Critical Perspectives on Post-war Modern Housing
Edited by Andrea Migotto and Martino Tattara
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In the light of the current housing and environmental crisis and increasing social inequalities, there is a growing sense of urgency for architecture as a discipline to engage with the transformation in housing evident in the postwar period. Rather than conceiving this task as a technical matter, this book proposes to reassess the conditions and legacy of this large and ubiquitous housing stock. By foregrounding the mismatch between constructed cultural, social and ideological narratives and the everyday realities of residents, the contributors rediscover the value of often-overlooked modern open spaces and reconsider the technological advances that paved the way for this large-scale construction.
Contested Legacies advances a new notion of heritage which, rather than seeking to preserve the past, sets outs to actively transform what exists to meet current societal needs. It offers an ‘atlas’ of exemplary cases, each illustrating a defining yet often neglected aspect of modern postwar housing, from which present engagement and active reflection can grow, making the book an appealing read for both scholars and housing practitioners worldwide.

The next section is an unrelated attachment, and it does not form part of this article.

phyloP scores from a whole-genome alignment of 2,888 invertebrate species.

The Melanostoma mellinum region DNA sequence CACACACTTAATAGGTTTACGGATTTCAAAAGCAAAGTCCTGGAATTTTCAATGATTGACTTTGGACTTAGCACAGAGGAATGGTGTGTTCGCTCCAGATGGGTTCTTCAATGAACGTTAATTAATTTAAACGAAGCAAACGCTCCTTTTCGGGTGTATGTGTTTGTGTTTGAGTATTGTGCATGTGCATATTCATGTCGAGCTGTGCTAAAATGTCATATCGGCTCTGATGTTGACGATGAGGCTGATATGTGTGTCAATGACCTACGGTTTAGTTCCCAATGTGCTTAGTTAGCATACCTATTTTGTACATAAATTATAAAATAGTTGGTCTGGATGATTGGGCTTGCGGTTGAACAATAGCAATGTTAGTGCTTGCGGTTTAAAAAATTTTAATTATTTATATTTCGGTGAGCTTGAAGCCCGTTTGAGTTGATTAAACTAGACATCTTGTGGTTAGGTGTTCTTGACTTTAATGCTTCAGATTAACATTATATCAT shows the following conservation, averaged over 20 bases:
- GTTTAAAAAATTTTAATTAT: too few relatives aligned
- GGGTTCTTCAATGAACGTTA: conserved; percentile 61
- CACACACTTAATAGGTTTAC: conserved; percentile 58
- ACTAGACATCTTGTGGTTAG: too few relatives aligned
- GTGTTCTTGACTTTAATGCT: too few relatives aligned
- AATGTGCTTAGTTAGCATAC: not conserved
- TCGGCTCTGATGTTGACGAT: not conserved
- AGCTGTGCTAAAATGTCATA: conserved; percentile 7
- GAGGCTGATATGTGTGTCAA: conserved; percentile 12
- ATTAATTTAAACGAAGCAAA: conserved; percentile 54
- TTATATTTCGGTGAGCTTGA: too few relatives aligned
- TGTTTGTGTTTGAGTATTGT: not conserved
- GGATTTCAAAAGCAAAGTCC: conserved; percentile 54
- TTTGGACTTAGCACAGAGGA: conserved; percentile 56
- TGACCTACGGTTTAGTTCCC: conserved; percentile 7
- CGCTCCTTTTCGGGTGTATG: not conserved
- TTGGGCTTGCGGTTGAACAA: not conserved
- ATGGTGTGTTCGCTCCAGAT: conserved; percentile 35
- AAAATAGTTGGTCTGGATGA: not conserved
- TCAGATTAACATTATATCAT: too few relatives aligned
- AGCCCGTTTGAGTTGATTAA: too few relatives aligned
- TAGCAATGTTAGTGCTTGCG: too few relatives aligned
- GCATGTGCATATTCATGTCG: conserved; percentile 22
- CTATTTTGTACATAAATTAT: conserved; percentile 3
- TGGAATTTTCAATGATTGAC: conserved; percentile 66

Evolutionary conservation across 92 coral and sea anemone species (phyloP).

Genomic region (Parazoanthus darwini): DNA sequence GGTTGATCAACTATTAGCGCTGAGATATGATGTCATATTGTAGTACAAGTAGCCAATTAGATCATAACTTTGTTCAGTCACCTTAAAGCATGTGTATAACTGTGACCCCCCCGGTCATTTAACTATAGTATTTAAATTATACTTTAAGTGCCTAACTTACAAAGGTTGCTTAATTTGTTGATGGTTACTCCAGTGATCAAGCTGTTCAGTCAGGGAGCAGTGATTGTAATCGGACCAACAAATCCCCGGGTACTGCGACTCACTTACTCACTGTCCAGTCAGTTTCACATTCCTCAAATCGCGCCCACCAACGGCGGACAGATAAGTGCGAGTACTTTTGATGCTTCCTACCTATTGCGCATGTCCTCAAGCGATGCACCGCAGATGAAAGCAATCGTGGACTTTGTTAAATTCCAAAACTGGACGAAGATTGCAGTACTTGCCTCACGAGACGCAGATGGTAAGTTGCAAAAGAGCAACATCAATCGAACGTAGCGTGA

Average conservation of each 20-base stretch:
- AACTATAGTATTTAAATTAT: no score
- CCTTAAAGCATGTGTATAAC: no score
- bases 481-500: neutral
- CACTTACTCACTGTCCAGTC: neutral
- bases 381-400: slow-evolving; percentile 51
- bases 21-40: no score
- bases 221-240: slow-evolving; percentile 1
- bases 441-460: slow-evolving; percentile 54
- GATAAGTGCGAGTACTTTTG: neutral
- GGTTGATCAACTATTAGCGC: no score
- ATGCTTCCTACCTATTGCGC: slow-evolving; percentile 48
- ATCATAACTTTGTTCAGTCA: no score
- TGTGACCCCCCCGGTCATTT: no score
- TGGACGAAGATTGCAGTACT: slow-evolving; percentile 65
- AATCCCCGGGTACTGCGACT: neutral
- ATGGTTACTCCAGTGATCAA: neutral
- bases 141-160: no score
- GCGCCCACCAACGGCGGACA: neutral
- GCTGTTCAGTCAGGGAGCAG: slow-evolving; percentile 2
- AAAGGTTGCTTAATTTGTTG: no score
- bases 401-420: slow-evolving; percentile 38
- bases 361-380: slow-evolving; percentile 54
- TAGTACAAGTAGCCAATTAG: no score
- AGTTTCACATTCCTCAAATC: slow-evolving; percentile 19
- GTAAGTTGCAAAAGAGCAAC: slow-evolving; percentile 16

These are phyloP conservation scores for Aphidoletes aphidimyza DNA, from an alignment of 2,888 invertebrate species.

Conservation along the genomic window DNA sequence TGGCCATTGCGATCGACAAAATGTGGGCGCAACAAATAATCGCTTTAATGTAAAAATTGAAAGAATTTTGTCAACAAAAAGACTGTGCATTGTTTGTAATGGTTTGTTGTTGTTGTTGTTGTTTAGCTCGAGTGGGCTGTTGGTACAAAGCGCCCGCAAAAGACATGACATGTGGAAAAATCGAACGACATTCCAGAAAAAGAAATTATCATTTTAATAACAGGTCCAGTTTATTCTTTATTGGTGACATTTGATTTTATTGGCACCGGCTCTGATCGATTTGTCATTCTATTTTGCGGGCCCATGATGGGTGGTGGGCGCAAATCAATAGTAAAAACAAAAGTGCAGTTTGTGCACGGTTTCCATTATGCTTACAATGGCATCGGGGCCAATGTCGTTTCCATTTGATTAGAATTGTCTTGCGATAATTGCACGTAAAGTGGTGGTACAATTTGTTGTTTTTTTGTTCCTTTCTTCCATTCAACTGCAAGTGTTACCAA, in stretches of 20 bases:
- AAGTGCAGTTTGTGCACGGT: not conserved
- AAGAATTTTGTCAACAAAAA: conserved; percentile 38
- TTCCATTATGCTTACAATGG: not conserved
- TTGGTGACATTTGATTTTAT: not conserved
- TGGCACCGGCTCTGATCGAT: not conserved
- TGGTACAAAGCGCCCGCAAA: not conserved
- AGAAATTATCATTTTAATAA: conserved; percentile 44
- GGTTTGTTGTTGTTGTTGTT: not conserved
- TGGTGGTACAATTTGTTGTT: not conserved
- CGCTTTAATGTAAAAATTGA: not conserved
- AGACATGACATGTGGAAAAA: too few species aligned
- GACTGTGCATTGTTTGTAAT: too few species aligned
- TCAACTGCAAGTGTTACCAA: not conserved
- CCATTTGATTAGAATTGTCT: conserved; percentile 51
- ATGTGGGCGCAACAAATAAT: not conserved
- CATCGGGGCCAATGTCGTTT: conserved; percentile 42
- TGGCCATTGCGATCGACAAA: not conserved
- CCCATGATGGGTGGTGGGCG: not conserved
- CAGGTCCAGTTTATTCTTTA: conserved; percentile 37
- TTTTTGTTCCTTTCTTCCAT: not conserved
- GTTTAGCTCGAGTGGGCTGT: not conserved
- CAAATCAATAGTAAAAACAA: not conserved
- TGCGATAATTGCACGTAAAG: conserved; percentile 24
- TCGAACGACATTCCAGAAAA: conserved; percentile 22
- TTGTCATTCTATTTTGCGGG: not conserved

Contributors: Umberto Bonomo (Pontificia Universidad Católica de Chile), Flávia Brito do Nascimento (Universidade de São Paulo), Gaia Caramellino (Politecnico di Milano), Federico Coricelli (Politecnico di Torino), Jesse Honsa (KU Leuven), Michael Klein (TU Wien), Andrea Migotto (KU Leuven), Nicola Russi (Politecnico di Torino), Heidi Svenningsen Kajita (University of Copenhagen), Martino Tattara (KU Leuven)
Ebook available in Open Access.
This publication is GPRC-labeled (Guaranteed Peer-Reviewed Content).
Format: Edited volume - free ebook - PDF
Illustrated with colour section of 30 pp.
Publication: September 01, 2023
Martino Tattara is an architect and an associate professor at the Faculty of Architecture of KU Leuven.
Miles Glendinning, University of Edinburgh
The line of reasoning in Contested Legacies is intriguing and novel. The focus on the transformation of postwar housing over time suggests a new orientation within architectural research that is productive not just for the architectural field but for society at large. In terms of social and material sustainability, researching the transformations of large-scale postwar housing is increasingly urgent, and this book contributes to a growing field of architectural research critically assessing the heritage of the recent past.
Thordis Arrhenius, KTH Royal Institute of Technology